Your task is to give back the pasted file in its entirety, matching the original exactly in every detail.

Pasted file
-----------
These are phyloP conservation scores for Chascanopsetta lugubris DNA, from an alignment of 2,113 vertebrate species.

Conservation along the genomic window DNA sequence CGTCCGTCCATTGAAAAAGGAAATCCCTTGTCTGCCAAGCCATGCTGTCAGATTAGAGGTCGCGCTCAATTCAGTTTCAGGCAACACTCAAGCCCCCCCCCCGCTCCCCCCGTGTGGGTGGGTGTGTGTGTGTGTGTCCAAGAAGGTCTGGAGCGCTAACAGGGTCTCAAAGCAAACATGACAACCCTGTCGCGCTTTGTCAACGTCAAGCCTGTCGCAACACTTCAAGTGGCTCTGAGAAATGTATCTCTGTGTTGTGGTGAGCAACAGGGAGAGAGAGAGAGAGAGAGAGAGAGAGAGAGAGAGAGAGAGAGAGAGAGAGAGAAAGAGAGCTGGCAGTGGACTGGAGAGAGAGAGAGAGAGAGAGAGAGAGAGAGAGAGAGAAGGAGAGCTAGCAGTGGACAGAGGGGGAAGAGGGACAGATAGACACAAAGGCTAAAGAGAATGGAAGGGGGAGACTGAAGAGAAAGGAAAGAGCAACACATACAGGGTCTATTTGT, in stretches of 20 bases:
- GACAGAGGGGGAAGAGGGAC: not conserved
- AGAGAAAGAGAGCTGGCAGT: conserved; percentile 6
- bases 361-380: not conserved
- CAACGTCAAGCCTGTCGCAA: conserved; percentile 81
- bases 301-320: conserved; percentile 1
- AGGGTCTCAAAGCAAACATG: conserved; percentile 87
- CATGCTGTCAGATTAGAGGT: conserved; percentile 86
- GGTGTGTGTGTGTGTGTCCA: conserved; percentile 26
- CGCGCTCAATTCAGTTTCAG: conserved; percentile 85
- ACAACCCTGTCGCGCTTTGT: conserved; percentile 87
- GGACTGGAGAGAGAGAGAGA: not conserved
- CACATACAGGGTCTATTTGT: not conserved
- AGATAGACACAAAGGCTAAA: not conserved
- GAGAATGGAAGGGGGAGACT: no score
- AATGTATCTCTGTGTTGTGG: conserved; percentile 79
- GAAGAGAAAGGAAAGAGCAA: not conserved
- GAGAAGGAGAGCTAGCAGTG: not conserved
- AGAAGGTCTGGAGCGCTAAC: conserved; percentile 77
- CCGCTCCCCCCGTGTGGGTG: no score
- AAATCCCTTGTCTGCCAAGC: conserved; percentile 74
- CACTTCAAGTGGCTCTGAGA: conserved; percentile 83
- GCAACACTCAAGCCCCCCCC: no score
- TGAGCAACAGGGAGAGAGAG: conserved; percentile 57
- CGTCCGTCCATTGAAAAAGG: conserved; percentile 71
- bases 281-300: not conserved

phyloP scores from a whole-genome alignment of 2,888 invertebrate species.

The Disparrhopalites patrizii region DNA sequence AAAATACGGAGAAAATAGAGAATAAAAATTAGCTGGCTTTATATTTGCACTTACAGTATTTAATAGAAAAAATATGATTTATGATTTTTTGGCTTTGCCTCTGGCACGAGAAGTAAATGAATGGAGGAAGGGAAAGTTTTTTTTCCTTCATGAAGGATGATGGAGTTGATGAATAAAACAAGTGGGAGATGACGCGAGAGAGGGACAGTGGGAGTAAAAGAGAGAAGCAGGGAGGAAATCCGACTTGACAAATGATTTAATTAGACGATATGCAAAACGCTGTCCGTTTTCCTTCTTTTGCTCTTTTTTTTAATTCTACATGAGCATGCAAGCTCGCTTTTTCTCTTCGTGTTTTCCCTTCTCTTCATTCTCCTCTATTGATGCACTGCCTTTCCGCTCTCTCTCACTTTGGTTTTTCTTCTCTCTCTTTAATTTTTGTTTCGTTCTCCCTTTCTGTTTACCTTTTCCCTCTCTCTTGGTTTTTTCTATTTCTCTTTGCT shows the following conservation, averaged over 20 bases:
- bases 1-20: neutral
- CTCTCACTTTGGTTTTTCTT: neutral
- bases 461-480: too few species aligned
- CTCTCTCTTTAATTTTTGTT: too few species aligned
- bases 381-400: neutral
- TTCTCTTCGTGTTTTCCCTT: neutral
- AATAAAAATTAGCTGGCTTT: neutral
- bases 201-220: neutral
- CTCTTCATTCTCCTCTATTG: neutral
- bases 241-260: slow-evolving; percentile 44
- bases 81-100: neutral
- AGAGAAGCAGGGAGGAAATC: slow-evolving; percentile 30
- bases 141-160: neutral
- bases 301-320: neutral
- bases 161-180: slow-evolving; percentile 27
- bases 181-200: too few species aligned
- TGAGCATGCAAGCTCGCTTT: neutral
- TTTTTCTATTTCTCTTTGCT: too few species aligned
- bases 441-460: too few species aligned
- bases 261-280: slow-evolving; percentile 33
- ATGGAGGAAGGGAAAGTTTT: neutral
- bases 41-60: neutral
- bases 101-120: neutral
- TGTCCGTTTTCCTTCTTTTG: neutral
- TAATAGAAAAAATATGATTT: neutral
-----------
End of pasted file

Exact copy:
These are phyloP conservation scores for Chascanopsetta lugubris DNA, from an alignment of 2,113 vertebrate species.

Conservation along the genomic window DNA sequence CGTCCGTCCATTGAAAAAGGAAATCCCTTGTCTGCCAAGCCATGCTGTCAGATTAGAGGTCGCGCTCAATTCAGTTTCAGGCAACACTCAAGCCCCCCCCCCGCTCCCCCCGTGTGGGTGGGTGTGTGTGTGTGTGTCCAAGAAGGTCTGGAGCGCTAACAGGGTCTCAAAGCAAACATGACAACCCTGTCGCGCTTTGTCAACGTCAAGCCTGTCGCAACACTTCAAGTGGCTCTGAGAAATGTATCTCTGTGTTGTGGTGAGCAACAGGGAGAGAGAGAGAGAGAGAGAGAGAGAGAGAGAGAGAGAGAGAGAGAGAGAGAGAAAGAGAGCTGGCAGTGGACTGGAGAGAGAGAGAGAGAGAGAGAGAGAGAGAGAGAGAGAAGGAGAGCTAGCAGTGGACAGAGGGGGAAGAGGGACAGATAGACACAAAGGCTAAAGAGAATGGAAGGGGGAGACTGAAGAGAAAGGAAAGAGCAACACATACAGGGTCTATTTGT, in stretches of 20 bases:
- GACAGAGGGGGAAGAGGGAC: not conserved
- AGAGAAAGAGAGCTGGCAGT: conserved; percentile 6
- bases 361-380: not conserved
- CAACGTCAAGCCTGTCGCAA: conserved; percentile 81
- bases 301-320: conserved; percentile 1
- AGGGTCTCAAAGCAAACATG: conserved; percentile 87
- CATGCTGTCAGATTAGAGGT: conserved; percentile 86
- GGTGTGTGTGTGTGTGTCCA: conserved; percentile 26
- CGCGCTCAATTCAGTTTCAG: conserved; percentile 85
- ACAACCCTGTCGCGCTTTGT: conserved; percentile 87
- GGACTGGAGAGAGAGAGAGA: not conserved
- CACATACAGGGTCTATTTGT: not conserved
- AGATAGACACAAAGGCTAAA: not conserved
- GAGAATGGAAGGGGGAGACT: no score
- AATGTATCTCTGTGTTGTGG: conserved; percentile 79
- GAAGAGAAAGGAAAGAGCAA: not conserved
- GAGAAGGAGAGCTAGCAGTG: not conserved
- AGAAGGTCTGGAGCGCTAAC: conserved; percentile 77
- CCGCTCCCCCCGTGTGGGTG: no score
- AAATCCCTTGTCTGCCAAGC: conserved; percentile 74
- CACTTCAAGTGGCTCTGAGA: conserved; percentile 83
- GCAACACTCAAGCCCCCCCC: no score
- TGAGCAACAGGGAGAGAGAG: conserved; percentile 57
- CGTCCGTCCATTGAAAAAGG: conserved; percentile 71
- bases 281-300: not conserved

phyloP scores from a whole-genome alignment of 2,888 invertebrate species.

The Disparrhopalites patrizii region DNA sequence AAAATACGGAGAAAATAGAGAATAAAAATTAGCTGGCTTTATATTTGCACTTACAGTATTTAATAGAAAAAATATGATTTATGATTTTTTGGCTTTGCCTCTGGCACGAGAAGTAAATGAATGGAGGAAGGGAAAGTTTTTTTTCCTTCATGAAGGATGATGGAGTTGATGAATAAAACAAGTGGGAGATGACGCGAGAGAGGGACAGTGGGAGTAAAAGAGAGAAGCAGGGAGGAAATCCGACTTGACAAATGATTTAATTAGACGATATGCAAAACGCTGTCCGTTTTCCTTCTTTTGCTCTTTTTTTTAATTCTACATGAGCATGCAAGCTCGCTTTTTCTCTTCGTGTTTTCCCTTCTCTTCATTCTCCTCTATTGATGCACTGCCTTTCCGCTCTCTCTCACTTTGGTTTTTCTTCTCTCTCTTTAATTTTTGTTTCGTTCTCCCTTTCTGTTTACCTTTTCCCTCTCTCTTGGTTTTTTCTATTTCTCTTTGCT shows the following conservation, averaged over 20 bases:
- bases 1-20: neutral
- CTCTCACTTTGGTTTTTCTT: neutral
- bases 461-480: too few species aligned
- CTCTCTCTTTAATTTTTGTT: too few species aligned
- bases 381-400: neutral
- TTCTCTTCGTGTTTTCCCTT: neutral
- AATAAAAATTAGCTGGCTTT: neutral
- bases 201-220: neutral
- CTCTTCATTCTCCTCTATTG: neutral
- bases 241-260: slow-evolving; percentile 44
- bases 81-100: neutral
- AGAGAAGCAGGGAGGAAATC: slow-evolving; percentile 30
- bases 141-160: neutral
- bases 301-320: neutral
- bases 161-180: slow-evolving; percentile 27
- bases 181-200: too few species aligned
- TGAGCATGCAAGCTCGCTTT: neutral
- TTTTTCTATTTCTCTTTGCT: too few species aligned
- bases 441-460: too few species aligned
- bases 261-280: slow-evolving; percentile 33
- ATGGAGGAAGGGAAAGTTTT: neutral
- bases 41-60: neutral
- bases 101-120: neutral
- TGTCCGTTTTCCTTCTTTTG: neutral
- TAATAGAAAAAATATGATTT: neutral